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    • Bob Lahblah
    • February 11, 2014

    My top three upgrades would be:

    1. Wheelset (Zipp, Fulcrum or Mavic)
    2. Drivetrain (Campy 4 sure)
    3. Handlebars (full carbon)

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    • M R
    • February 11, 2014

    My top three: (of course new tire/tubes if they are 20 y/o!)
    1. STI shifters
    2. Clipless pedals (I use SPD both road and trail)
    3. 9 or 10 speed cassette.

    1 and 3 would require other upgrades as well – but you asked!

    Please note that to upgrade from a 7 speed freewheel or cassette you need a new rear 9/10 speed compatible wheel. These have wider hub spacing then the 7 speed. I easily used a new, wider wheel on my old 7 speed. The difference is so small 3mm, that it worked just fine.

    I don’t think anything made more of an impact on road bikes than STI and clipless pedals in the last 20 years.

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    • bradhondarose
    • February 11, 2014

    all the above are good suggestions, but you will spend almost as much as what you could spend on a Trek 1000. I too, am debating on what to do with my 1990’s road bike. I decided that if I am going to put more than $ 150 into it, I would save the money, and buy a new bike. Go to the local bike shop and see if they still have some 06’s or 07’s still in stock. My local Trek dealer has an 06′ Trek 1000 on sale right now for $ 500.

    I’m not sure of the frame size, but I’d guess it is around 52 – 54 cm. If your interested, feel free to contact me for their information.

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    • Anomaly 17
    • February 11, 2014

    I have a 1994 Trek mountain bike that I paid $ 350 for brand new. The same model bike today costs $ 250 brand new, and comes with better components. Unless your 90’s bike was a high-end machine to begin with or you are looking for a project, it really may not be worth the hassle. Some upgrades might not even be possible, just because frame designs have changed so much. But, the drivetrain, brakes, and wheels (to include hubs and tires) are a good start, but that’s almost the whole bike…..

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    • Vladimir Putin
    • February 11, 2014

    Keep the old bike as-is, it’s going to be a classic before long.

    Shell out under $ 2k and you can choose from hundreds of excellent bikes with fast wheels and clipless pedals and brifters and carbon this and vibration damping that. Bling o rama.

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    • b4_999
    • February 11, 2014

    If you live in an urban area puncture resistant tires are a godsend. I used to flat every hundred miles or so and now have had only two flats in three years. I ride a lot and in a heavy urbanized area. Lots of glass, steel belt threads from tires, krappy roads, stray bullets. You know the deal.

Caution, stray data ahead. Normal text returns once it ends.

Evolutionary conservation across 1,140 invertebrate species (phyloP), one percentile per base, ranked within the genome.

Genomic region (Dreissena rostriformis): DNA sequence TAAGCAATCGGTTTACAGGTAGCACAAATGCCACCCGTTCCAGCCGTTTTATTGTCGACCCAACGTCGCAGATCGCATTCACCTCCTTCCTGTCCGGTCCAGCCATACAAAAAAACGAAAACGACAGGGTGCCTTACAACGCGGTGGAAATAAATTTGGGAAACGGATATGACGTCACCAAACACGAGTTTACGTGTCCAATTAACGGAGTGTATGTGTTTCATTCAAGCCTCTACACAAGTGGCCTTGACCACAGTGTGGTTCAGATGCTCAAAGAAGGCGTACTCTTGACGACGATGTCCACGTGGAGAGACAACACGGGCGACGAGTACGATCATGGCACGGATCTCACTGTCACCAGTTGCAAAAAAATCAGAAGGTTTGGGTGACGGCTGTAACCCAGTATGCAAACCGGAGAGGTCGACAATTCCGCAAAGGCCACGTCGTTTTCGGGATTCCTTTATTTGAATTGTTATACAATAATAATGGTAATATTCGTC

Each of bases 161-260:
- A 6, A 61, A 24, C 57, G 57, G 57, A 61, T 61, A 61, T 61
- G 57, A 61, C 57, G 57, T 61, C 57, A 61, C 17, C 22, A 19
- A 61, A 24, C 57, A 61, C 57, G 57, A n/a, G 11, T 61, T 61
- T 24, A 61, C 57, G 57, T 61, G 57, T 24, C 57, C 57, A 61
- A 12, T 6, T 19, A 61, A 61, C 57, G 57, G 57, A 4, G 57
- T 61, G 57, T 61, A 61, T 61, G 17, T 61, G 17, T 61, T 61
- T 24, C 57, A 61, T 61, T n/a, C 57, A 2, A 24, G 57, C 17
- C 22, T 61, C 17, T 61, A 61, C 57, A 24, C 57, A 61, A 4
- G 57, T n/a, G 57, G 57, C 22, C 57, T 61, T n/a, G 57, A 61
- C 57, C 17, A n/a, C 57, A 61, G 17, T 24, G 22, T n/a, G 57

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    • jpouchet1
    • February 11, 2014

    Depends a good deal upon the vintage of your 90s bike. Early 90s just treat it well, put a good seat on it, maybe a new set of wheels with sealed bearings but not too expensive, and carbon bars for comfort/weight and looks.

    If a newer model with a 9-speed gruppo then you have more options. Assuming its a decent framset worth upgrading spoil your bike and yourself with –

    1. Carbon Fork – Reynolds Ouzo Pro and carbon bars – Easton C 90s
    2. Good wheels – Rolf Prima or Kryseriums, or other light weight high-end wheels
    3. Lightweght seat post – carbon or aluminum and new body-specific light weight seat

    I’d forget about upgrading from 9-speed to 10. The xtra gear is not worth the cost as it tends to come in the middle of te cogset.



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    • SoCalBiker
    • February 11, 2014

    I have an early to mid 90’s bike that I bought for $ 85 on eBay. I have made the following upgrades.
    1. I took it apart and repainted myself. with car grade paint ~ $ 30
    2. replaced all the cables and housings ~$ 20
    3. replaced the freewheel with one that has a “bail out” gear. You don’t need more gears, you just need the right gears. $ 20
    4. Long cage derailleur so I can use new lower gear. $ 30
    5. New bar tape and saddle. I got a Brooks saddle, you don’t have to do the same. ~$ 200
    6. Speed play pedals. $ 115

    Were they worth it? Yes. I know I cannot sell this bike and get that money back, but that is the thing. The bike rides so well. It fits me well, the geometry is just right for me and it feels so comfortable that I know I will keep it for years to come. I do have other bikes. I have a Merlin titanium bike, several aluminum bikes and this bike a Univega with cromoly fork and rear triangle and aluminum front triangle. Does not matter what other bikes I have. This bike was worth keeping and upgrading. It is a joy every time I ride it.

    You have to ask yourself. Is this a bike I enjoy riding? If it is, upgrade it. If it is just another bike where it’s ride quality is not above the others, then keep it for a beater/commuter bike and just put good tires on it. or sell it and get another good bike.
    have fun. ride your bike

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